My ginger bug is probably my favorite ferment. Those of you who ever met me in person, may have already heard me raging about how awesome it is for 3o+ min (sorry guys and thanks for your patience :P). A ginger bug is a great way to enter into the world of fermented drinks without having to hunt down a scoby or kefir grains. Plus, it gives you a lot more freedom with regards to what you can ferment than for example kombucha. But I’ll go into all of that in more detail later in this post, let’s start by talking about what a ginger bug is and how you can start one.
How to start a ginger bug
A ginger bug is a fermentation starter similar to sour dough. It is basically just ginger fermenting in sugar water. You can use a ginger bug to make all sorts of wonderful fermented sodas that are not only lower in sugar than commercial sodas but also packed with healthy enzymes and probiotics. On top of that, they also taste delicious. I don’t even remember the last time I had a regular soda.
What you will need
- A pint jar or slightly larger
- Organic Ginger
- Organic sugar (any kind)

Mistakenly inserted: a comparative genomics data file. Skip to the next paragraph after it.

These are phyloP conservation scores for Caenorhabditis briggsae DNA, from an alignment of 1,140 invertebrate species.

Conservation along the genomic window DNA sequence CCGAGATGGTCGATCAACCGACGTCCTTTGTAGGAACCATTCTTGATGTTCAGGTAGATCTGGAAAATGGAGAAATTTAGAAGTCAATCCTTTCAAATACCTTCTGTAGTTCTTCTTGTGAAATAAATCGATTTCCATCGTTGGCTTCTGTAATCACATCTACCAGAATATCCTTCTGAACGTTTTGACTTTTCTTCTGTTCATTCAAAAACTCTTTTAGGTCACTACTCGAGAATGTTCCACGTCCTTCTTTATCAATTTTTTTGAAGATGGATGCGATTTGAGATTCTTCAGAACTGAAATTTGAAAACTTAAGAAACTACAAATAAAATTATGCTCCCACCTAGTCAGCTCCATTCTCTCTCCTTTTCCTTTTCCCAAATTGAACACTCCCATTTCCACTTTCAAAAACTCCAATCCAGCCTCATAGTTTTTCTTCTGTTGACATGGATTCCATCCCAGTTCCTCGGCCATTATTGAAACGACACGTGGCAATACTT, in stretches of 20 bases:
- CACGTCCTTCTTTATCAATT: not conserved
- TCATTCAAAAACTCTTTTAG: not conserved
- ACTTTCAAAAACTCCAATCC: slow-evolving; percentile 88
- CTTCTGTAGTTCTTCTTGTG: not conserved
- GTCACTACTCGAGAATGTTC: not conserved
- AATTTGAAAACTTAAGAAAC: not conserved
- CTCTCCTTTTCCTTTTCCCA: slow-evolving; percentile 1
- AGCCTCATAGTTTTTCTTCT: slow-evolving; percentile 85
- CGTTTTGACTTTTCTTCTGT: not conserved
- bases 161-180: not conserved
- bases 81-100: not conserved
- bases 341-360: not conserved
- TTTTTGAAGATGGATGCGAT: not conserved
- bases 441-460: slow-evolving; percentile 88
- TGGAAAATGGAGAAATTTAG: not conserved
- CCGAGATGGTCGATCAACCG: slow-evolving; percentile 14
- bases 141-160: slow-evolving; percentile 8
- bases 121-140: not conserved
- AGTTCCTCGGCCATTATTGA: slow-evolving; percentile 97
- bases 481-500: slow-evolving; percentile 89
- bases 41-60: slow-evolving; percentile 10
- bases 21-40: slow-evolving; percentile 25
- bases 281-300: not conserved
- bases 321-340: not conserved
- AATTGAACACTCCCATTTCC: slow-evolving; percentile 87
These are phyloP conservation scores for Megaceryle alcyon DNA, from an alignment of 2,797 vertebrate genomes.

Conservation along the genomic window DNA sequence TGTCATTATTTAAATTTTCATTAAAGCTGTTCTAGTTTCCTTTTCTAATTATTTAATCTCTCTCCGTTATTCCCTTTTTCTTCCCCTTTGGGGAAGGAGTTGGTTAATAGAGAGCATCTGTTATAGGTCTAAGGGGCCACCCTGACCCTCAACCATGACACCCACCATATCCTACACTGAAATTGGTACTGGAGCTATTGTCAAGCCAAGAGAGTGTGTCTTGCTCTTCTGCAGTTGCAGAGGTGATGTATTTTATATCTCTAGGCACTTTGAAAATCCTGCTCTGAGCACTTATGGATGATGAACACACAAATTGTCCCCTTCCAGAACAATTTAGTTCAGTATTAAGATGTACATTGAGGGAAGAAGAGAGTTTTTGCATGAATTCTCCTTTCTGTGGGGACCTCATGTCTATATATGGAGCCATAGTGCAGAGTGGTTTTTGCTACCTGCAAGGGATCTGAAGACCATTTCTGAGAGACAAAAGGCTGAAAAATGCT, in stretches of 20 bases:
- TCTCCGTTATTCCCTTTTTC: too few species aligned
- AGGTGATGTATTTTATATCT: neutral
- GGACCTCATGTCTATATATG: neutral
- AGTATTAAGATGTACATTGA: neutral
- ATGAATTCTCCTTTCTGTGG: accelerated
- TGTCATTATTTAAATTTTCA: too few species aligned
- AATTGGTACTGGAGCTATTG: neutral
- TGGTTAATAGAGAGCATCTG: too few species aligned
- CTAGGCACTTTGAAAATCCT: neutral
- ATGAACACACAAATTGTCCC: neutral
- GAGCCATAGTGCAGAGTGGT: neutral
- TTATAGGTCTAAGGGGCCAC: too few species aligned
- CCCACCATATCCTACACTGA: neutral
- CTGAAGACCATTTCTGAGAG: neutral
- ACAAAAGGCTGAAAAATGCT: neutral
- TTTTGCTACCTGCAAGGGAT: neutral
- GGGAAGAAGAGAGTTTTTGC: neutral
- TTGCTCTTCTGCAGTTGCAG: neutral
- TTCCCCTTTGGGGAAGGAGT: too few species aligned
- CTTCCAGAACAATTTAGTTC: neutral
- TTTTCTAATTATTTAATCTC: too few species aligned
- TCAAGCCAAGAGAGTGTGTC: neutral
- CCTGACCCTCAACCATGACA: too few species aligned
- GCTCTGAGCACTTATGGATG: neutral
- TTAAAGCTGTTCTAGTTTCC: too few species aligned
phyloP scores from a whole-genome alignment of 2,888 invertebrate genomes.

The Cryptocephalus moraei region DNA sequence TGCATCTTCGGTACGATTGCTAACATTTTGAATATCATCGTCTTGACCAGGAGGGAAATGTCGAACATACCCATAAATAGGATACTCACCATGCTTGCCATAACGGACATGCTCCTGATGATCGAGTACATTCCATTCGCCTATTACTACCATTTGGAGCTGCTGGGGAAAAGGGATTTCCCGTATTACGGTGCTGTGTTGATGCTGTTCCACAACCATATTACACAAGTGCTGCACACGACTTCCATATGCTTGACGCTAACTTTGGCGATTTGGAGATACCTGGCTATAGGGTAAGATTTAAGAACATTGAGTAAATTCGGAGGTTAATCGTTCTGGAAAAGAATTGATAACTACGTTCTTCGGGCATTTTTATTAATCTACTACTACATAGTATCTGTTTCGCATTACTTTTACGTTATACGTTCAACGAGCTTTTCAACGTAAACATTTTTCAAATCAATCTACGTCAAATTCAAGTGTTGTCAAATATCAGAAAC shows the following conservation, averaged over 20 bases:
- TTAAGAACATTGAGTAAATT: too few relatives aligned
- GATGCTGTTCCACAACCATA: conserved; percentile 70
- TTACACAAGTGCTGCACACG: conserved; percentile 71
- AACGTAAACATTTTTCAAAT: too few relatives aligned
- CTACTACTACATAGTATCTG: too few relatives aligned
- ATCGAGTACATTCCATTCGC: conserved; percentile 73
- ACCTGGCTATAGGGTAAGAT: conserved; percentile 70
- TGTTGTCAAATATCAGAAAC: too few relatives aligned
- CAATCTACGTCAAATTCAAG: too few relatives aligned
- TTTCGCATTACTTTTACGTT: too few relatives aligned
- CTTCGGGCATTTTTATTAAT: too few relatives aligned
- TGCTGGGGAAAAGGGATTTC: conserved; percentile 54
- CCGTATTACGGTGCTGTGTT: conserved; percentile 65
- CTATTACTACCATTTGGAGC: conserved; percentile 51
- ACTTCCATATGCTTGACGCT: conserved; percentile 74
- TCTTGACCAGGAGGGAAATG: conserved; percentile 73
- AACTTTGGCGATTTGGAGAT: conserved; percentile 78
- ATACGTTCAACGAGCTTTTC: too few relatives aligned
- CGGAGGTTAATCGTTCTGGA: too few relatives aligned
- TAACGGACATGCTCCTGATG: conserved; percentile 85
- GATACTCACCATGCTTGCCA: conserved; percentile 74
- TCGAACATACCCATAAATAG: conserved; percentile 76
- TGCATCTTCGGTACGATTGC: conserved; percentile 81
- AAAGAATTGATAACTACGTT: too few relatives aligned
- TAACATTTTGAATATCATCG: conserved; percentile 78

- Unchlorinated Water
- Clean and rinse your jar thoroughly making sure there is no soap residual.
- Fill the jar with 2 cups of unchlorinated water.
- Cut or grate 2 tbsp ginger (with peel on) finely and add it to the water.
- Add 2 tbsp of sugar and stir to combine.
- Cover your jar with a cheesecloth or another breathable cloth securing it with a rubber band to keep any animals/dirt out.
- Set it in a warm (22-26 °C / 72-80°F) place out of direct sunlight and give it a stir whenever you think of it (this speeds up the process).
- Grate or finely chop 1 tbsp of ginger and add it to your bug.
- Add 1 tbsp of sugar.
- Stir to combine.
- Cover the ginger bug with the cloth again and leave it on the counter. Stir or swirl the jar occasionally.
Day 5 + (Maintenance)